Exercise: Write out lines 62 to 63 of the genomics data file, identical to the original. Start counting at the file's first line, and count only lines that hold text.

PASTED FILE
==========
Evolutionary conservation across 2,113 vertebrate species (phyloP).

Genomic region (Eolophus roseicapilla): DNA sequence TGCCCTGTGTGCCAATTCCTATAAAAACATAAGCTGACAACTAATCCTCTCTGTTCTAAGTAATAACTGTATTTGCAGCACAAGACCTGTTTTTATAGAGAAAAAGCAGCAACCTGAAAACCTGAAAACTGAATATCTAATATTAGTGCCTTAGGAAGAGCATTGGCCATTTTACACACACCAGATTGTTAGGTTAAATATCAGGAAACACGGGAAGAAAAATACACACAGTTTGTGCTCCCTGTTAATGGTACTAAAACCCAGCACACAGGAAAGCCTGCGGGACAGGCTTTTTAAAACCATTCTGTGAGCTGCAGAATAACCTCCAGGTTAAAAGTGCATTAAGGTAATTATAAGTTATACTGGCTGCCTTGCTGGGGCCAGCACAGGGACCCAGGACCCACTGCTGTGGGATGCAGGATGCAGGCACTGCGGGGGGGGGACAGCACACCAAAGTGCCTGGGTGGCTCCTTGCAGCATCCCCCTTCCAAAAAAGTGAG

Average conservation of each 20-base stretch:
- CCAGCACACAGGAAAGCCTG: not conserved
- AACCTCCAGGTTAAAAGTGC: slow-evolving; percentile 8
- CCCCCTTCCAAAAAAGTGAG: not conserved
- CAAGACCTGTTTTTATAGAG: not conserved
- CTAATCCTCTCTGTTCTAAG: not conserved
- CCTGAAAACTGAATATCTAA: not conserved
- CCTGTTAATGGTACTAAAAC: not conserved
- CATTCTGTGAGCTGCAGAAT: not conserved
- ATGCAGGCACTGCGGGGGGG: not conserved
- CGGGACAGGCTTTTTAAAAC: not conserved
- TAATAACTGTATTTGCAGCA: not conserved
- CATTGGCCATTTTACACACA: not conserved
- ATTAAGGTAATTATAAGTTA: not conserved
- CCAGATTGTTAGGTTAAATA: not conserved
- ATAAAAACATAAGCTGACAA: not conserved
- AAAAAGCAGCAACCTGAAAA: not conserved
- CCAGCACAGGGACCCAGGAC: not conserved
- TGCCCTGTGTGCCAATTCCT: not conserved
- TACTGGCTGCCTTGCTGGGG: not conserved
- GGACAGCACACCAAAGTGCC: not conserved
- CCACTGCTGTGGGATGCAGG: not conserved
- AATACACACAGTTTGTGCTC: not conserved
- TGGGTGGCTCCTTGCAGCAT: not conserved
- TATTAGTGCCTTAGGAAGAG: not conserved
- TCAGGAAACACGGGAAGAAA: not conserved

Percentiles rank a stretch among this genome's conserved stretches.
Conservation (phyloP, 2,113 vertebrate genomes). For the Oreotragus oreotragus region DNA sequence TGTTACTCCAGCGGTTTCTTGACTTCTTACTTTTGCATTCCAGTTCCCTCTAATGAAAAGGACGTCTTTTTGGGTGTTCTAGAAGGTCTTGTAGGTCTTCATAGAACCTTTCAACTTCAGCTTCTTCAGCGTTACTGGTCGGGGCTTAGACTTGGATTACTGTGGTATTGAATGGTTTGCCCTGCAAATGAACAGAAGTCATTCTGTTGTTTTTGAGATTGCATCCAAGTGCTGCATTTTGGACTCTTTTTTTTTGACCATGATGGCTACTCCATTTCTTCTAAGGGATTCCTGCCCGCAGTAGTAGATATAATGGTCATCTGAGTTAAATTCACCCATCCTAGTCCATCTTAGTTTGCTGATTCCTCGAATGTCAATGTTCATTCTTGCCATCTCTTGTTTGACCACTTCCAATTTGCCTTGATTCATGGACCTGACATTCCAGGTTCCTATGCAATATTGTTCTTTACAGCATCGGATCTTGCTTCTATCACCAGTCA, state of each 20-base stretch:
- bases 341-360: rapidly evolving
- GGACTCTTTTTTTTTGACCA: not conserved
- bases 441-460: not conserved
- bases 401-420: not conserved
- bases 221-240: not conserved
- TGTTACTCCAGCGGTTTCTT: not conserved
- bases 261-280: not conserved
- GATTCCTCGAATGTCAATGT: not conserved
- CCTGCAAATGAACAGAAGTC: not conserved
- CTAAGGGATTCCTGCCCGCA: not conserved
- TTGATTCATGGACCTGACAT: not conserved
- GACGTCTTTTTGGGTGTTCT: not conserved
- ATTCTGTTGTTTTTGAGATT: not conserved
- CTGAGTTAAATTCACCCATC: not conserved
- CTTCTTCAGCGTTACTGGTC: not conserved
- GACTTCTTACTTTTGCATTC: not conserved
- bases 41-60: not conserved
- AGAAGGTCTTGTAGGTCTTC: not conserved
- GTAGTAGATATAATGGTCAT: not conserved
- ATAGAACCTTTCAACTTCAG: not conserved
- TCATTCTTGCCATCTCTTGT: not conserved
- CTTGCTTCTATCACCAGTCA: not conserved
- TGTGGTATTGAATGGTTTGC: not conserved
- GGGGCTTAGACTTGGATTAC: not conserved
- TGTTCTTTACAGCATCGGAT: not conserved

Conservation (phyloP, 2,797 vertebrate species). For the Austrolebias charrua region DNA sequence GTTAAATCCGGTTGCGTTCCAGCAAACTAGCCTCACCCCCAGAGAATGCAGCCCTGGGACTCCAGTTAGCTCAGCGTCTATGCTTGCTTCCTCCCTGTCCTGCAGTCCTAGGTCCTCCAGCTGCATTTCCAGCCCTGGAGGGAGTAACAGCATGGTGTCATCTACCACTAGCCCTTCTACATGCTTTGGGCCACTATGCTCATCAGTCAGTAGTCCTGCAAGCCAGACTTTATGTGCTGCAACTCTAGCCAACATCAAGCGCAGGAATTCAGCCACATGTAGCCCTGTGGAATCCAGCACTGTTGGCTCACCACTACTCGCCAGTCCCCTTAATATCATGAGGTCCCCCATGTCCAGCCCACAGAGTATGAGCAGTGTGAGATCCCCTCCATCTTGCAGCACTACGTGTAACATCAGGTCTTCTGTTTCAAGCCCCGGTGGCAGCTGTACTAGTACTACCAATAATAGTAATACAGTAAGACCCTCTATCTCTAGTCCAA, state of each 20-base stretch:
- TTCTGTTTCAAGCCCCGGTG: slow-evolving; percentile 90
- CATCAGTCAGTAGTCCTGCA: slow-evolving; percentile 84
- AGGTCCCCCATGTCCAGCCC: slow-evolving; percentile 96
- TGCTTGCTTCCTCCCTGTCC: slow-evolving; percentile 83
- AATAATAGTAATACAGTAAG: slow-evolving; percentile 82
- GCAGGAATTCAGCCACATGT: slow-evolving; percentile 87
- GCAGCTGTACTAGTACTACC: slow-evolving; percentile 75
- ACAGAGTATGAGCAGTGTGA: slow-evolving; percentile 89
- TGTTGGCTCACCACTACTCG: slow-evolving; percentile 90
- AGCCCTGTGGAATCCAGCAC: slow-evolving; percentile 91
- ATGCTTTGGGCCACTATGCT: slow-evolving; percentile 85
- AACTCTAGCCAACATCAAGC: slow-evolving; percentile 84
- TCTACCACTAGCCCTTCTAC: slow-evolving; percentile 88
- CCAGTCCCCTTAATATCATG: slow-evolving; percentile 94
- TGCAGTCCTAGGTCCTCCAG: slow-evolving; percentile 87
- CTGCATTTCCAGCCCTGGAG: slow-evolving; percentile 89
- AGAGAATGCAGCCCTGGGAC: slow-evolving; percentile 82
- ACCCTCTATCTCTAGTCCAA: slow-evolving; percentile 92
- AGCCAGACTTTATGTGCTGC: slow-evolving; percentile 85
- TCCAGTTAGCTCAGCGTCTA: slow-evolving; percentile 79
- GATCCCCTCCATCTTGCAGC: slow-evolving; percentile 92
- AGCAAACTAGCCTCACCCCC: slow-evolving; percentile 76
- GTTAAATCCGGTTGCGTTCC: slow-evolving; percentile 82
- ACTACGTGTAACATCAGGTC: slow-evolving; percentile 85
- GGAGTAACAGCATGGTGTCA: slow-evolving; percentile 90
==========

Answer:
- GCAGGAATTCAGCCACATGT: slow-evolving; percentile 87
- GCAGCTGTACTAGTACTACC: slow-evolving; percentile 75